But the third and bigger point is that, enjoyable as they are, pop-culture metaphors aren’t really of much use, especially when you’re up against cultures where life is still defined by how you live as opposed to what you experience via media. It seems to me, for example, that when antiwar types bemoan Iraq as this generation’s Vietnam “quagmire,” older folks are thinking of the real Vietnam — the Gulf of Tonkin resolution and whatnot — but most anybody under 50 is thinking of Vietnam movies: some vague video-store mélange of The Full Metal Deer Apocalypse. Take the Scott Thomas Beauchamp debacle at The New Republic, in which the magazine ran an atrocity-a-go-go Baghdad diary piece by a serving soldier about dehumanized troops desecrating graves, abusing disfigured women, etc. It smelled phony from the get-go — except to the professional media class from whose ranks The New Republic’s editors are drawn: To them, it smelled great, because it aligned reality with the movie looping endlessly through the windmills of their mind, a non-stop Coppola-Stone retrospective in which ill-educated conscripts are the dupes of a nutso officer class. It’s the same with all those guys driving around with “9/11 Was An Inside Job” bumper stickers. That aligns reality with every conspiracy movie from the last three decades: It’s always the government who did it — sometimes it’s some super-secret agency working deep within the bureaucracy from behind an unassuming nameplate on a Washington street; and sometimes it’s the president himself — but when poor Joe Schmoe on the lam from the Feds eventually unravels it, the cunning conspiracy is always the work of a ruthlessly efficient all-powerful state. So Iraq is Vietnam. And 9/11 is the Kennedy assassination, with ever higher percentages of the American people gathering on the melted steely knoll.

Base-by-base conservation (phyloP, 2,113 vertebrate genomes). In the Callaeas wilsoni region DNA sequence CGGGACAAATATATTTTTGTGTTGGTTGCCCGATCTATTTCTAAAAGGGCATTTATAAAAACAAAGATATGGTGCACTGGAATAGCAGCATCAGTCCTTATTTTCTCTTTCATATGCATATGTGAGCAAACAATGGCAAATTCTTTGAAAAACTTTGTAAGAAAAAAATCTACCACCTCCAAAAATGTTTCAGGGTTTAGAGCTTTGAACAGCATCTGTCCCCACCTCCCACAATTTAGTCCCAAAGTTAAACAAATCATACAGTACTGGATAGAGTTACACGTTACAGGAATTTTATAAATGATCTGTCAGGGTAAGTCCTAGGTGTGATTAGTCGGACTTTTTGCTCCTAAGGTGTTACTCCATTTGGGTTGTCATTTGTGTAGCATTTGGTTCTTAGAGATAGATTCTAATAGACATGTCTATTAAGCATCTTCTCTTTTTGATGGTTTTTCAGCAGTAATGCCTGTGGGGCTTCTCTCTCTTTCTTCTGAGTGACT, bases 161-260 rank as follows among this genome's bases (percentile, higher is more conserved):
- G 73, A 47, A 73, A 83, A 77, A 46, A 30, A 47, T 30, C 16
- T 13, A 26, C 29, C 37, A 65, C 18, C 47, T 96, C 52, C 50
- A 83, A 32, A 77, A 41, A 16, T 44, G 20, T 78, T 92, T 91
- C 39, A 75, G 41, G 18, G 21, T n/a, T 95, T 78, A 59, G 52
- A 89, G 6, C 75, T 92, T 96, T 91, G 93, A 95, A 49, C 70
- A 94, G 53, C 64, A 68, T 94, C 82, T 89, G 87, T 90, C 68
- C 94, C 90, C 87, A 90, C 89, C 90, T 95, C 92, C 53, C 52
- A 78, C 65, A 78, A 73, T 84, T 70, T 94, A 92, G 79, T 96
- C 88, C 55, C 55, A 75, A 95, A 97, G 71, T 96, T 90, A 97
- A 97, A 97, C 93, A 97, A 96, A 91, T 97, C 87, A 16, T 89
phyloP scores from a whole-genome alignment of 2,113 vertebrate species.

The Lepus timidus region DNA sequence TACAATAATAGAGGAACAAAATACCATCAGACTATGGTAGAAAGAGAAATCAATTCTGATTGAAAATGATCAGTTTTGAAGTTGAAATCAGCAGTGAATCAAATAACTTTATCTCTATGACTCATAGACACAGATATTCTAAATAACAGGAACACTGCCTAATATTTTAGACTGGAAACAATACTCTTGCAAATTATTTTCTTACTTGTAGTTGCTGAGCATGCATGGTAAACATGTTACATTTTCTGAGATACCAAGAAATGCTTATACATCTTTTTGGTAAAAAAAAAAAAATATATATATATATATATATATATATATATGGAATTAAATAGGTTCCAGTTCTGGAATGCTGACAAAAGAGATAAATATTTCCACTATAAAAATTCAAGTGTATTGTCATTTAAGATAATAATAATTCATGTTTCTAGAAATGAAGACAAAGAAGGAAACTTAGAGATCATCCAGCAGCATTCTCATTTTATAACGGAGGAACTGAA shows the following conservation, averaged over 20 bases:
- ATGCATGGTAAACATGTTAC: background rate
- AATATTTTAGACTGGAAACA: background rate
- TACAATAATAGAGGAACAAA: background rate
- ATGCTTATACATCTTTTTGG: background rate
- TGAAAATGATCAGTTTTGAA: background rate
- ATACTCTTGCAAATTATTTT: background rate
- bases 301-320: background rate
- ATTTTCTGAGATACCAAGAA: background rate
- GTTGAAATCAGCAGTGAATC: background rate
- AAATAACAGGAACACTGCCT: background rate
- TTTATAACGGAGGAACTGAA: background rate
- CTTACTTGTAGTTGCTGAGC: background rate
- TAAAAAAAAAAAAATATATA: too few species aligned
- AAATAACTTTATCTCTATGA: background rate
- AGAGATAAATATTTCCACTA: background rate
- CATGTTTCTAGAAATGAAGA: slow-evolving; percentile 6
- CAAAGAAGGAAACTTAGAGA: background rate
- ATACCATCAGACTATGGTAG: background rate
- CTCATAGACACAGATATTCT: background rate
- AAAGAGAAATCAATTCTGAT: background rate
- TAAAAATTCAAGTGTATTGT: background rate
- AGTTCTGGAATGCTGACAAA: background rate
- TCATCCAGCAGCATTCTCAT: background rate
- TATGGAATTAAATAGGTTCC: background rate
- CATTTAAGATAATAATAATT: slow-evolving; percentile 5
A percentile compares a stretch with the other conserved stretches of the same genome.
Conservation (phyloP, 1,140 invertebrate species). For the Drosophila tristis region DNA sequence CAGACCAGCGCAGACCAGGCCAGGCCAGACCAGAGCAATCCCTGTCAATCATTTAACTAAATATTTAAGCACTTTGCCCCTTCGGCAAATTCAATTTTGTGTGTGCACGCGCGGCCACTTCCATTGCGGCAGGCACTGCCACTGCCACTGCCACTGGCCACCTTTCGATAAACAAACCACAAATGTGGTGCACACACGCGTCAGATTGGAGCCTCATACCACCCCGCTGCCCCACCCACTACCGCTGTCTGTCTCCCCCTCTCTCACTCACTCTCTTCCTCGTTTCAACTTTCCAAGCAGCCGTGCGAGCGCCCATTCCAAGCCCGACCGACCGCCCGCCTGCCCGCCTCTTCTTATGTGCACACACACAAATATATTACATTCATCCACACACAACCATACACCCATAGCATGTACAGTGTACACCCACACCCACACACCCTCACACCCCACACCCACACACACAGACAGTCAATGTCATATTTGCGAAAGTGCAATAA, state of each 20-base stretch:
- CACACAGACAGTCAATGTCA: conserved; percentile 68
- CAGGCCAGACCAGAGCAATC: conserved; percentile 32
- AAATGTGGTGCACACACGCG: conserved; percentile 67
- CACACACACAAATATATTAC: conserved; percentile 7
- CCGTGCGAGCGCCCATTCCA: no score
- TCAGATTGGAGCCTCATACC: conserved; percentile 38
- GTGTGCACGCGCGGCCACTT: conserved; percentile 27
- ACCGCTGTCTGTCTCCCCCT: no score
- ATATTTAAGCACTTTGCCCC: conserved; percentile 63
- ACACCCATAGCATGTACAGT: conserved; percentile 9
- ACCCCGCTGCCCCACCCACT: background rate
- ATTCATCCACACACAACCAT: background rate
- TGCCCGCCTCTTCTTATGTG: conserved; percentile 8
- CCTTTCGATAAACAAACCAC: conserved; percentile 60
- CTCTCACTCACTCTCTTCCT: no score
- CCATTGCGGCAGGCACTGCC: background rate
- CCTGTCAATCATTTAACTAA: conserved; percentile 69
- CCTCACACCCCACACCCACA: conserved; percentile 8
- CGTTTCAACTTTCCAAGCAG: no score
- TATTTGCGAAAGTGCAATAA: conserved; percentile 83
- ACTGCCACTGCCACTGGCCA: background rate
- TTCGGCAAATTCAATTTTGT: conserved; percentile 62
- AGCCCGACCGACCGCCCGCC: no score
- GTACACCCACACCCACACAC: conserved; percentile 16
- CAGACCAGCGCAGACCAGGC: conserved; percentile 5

There’s a kind of decadence about all this: If 9/11 was really an inside job, you wouldn’t be driving around with a bumper sticker bragging that you were on to it. Fantasy is a by-product of security: It’s the difference between hanging upside down in your dominatrix’s bondage parlor for half-an-hour after work on Friday and enduring the real thing for years on end in Saddam’s prisons. That’s the real flaw in Christopher Dickey’s Remembrance metaphor: If Cheney is Burt Reynolds, and the rest of America is Jon Voight, and the river is Iraq, who are the mountain men? Well, presumably (for he doesn’t spell it out) they’re the dark forces you make yourself vulnerable to when you blunder into somewhere you shouldn’t be. When the quartet return to Atlanta a man short, they may understand how thin the veneer of civilization is, but they don’t have to worry that their suburban cul-de-sacs will be overrun and reduced to the same state of nature as the backwoods.